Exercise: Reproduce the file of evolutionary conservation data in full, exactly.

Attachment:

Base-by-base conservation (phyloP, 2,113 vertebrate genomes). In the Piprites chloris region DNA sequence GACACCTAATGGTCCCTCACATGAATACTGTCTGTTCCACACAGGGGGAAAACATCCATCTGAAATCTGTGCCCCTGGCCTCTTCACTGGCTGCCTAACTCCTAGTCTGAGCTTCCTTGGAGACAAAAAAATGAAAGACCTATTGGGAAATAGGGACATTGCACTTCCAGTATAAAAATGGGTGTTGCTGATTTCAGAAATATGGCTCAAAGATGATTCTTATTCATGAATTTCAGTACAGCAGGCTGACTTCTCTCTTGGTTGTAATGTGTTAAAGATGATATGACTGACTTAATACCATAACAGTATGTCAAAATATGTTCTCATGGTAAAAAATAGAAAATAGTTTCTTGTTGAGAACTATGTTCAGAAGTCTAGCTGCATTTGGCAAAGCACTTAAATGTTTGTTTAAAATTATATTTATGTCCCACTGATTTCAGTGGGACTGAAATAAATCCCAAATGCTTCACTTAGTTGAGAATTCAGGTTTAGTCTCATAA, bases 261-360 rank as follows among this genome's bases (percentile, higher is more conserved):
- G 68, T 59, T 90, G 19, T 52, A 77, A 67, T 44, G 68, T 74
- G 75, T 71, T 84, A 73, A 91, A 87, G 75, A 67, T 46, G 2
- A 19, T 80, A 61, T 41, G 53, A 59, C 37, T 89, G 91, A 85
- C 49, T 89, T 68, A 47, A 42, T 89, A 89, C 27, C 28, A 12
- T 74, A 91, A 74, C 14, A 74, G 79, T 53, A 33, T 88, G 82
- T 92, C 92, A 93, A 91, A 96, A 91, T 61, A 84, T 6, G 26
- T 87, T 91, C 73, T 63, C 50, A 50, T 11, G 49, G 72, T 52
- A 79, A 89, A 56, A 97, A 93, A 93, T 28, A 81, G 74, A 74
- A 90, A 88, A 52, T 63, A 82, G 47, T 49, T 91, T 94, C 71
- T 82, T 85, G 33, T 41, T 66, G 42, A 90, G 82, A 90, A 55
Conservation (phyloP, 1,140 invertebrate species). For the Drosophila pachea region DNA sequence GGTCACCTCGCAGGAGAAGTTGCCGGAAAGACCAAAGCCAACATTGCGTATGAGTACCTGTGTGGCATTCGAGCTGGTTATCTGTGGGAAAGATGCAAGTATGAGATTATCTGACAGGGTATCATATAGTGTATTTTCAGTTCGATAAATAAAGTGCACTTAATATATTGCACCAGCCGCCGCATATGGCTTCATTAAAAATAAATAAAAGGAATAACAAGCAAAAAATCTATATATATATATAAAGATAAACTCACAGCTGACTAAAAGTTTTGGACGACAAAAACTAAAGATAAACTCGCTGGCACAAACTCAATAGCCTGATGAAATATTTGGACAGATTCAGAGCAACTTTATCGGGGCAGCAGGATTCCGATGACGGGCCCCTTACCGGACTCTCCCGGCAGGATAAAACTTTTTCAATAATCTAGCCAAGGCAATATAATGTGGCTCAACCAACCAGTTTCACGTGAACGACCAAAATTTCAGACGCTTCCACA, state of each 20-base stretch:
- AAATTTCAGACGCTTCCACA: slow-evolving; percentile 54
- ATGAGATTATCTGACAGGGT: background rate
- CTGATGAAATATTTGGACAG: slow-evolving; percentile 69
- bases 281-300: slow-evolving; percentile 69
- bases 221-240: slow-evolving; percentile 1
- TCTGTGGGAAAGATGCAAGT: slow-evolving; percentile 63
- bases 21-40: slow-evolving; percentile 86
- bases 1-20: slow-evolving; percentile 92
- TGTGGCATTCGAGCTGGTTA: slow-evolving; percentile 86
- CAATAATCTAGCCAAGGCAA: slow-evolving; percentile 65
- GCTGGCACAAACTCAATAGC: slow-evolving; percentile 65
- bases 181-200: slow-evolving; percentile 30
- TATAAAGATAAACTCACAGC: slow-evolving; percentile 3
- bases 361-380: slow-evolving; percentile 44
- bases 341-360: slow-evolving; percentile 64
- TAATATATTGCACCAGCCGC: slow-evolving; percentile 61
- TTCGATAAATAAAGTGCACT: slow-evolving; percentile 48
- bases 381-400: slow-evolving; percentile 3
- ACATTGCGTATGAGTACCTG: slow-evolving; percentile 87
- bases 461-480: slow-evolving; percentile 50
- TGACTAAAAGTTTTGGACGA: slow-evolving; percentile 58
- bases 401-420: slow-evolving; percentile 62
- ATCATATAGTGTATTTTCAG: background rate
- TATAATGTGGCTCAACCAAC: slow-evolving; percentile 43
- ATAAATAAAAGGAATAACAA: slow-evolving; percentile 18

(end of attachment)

Base-by-base conservation (phyloP, 2,113 vertebrate genomes). In the Piprites chloris region DNA sequence GACACCTAATGGTCCCTCACATGAATACTGTCTGTTCCACACAGGGGGAAAACATCCATCTGAAATCTGTGCCCCTGGCCTCTTCACTGGCTGCCTAACTCCTAGTCTGAGCTTCCTTGGAGACAAAAAAATGAAAGACCTATTGGGAAATAGGGACATTGCACTTCCAGTATAAAAATGGGTGTTGCTGATTTCAGAAATATGGCTCAAAGATGATTCTTATTCATGAATTTCAGTACAGCAGGCTGACTTCTCTCTTGGTTGTAATGTGTTAAAGATGATATGACTGACTTAATACCATAACAGTATGTCAAAATATGTTCTCATGGTAAAAAATAGAAAATAGTTTCTTGTTGAGAACTATGTTCAGAAGTCTAGCTGCATTTGGCAAAGCACTTAAATGTTTGTTTAAAATTATATTTATGTCCCACTGATTTCAGTGGGACTGAAATAAATCCCAAATGCTTCACTTAGTTGAGAATTCAGGTTTAGTCTCATAA, bases 261-360 rank as follows among this genome's bases (percentile, higher is more conserved):
- G 68, T 59, T 90, G 19, T 52, A 77, A 67, T 44, G 68, T 74
- G 75, T 71, T 84, A 73, A 91, A 87, G 75, A 67, T 46, G 2
- A 19, T 80, A 61, T 41, G 53, A 59, C 37, T 89, G 91, A 85
- C 49, T 89, T 68, A 47, A 42, T 89, A 89, C 27, C 28, A 12
- T 74, A 91, A 74, C 14, A 74, G 79, T 53, A 33, T 88, G 82
- T 92, C 92, A 93, A 91, A 96, A 91, T 61, A 84, T 6, G 26
- T 87, T 91, C 73, T 63, C 50, A 50, T 11, G 49, G 72, T 52
- A 79, A 89, A 56, A 97, A 93, A 93, T 28, A 81, G 74, A 74
- A 90, A 88, A 52, T 63, A 82, G 47, T 49, T 91, T 94, C 71
- T 82, T 85, G 33, T 41, T 66, G 42, A 90, G 82, A 90, A 55
Conservation (phyloP, 1,140 invertebrate species). For the Drosophila pachea region DNA sequence GGTCACCTCGCAGGAGAAGTTGCCGGAAAGACCAAAGCCAACATTGCGTATGAGTACCTGTGTGGCATTCGAGCTGGTTATCTGTGGGAAAGATGCAAGTATGAGATTATCTGACAGGGTATCATATAGTGTATTTTCAGTTCGATAAATAAAGTGCACTTAATATATTGCACCAGCCGCCGCATATGGCTTCATTAAAAATAAATAAAAGGAATAACAAGCAAAAAATCTATATATATATATAAAGATAAACTCACAGCTGACTAAAAGTTTTGGACGACAAAAACTAAAGATAAACTCGCTGGCACAAACTCAATAGCCTGATGAAATATTTGGACAGATTCAGAGCAACTTTATCGGGGCAGCAGGATTCCGATGACGGGCCCCTTACCGGACTCTCCCGGCAGGATAAAACTTTTTCAATAATCTAGCCAAGGCAATATAATGTGGCTCAACCAACCAGTTTCACGTGAACGACCAAAATTTCAGACGCTTCCACA, state of each 20-base stretch:
- AAATTTCAGACGCTTCCACA: slow-evolving; percentile 54
- ATGAGATTATCTGACAGGGT: background rate
- CTGATGAAATATTTGGACAG: slow-evolving; percentile 69
- bases 281-300: slow-evolving; percentile 69
- bases 221-240: slow-evolving; percentile 1
- TCTGTGGGAAAGATGCAAGT: slow-evolving; percentile 63
- bases 21-40: slow-evolving; percentile 86
- bases 1-20: slow-evolving; percentile 92
- TGTGGCATTCGAGCTGGTTA: slow-evolving; percentile 86
- CAATAATCTAGCCAAGGCAA: slow-evolving; percentile 65
- GCTGGCACAAACTCAATAGC: slow-evolving; percentile 65
- bases 181-200: slow-evolving; percentile 30
- TATAAAGATAAACTCACAGC: slow-evolving; percentile 3
- bases 361-380: slow-evolving; percentile 44
- bases 341-360: slow-evolving; percentile 64
- TAATATATTGCACCAGCCGC: slow-evolving; percentile 61
- TTCGATAAATAAAGTGCACT: slow-evolving; percentile 48
- bases 381-400: slow-evolving; percentile 3
- ACATTGCGTATGAGTACCTG: slow-evolving; percentile 87
- bases 461-480: slow-evolving; percentile 50
- TGACTAAAAGTTTTGGACGA: slow-evolving; percentile 58
- bases 401-420: slow-evolving; percentile 62
- ATCATATAGTGTATTTTCAG: background rate
- TATAATGTGGCTCAACCAAC: slow-evolving; percentile 43
- ATAAATAAAAGGAATAACAA: slow-evolving; percentile 18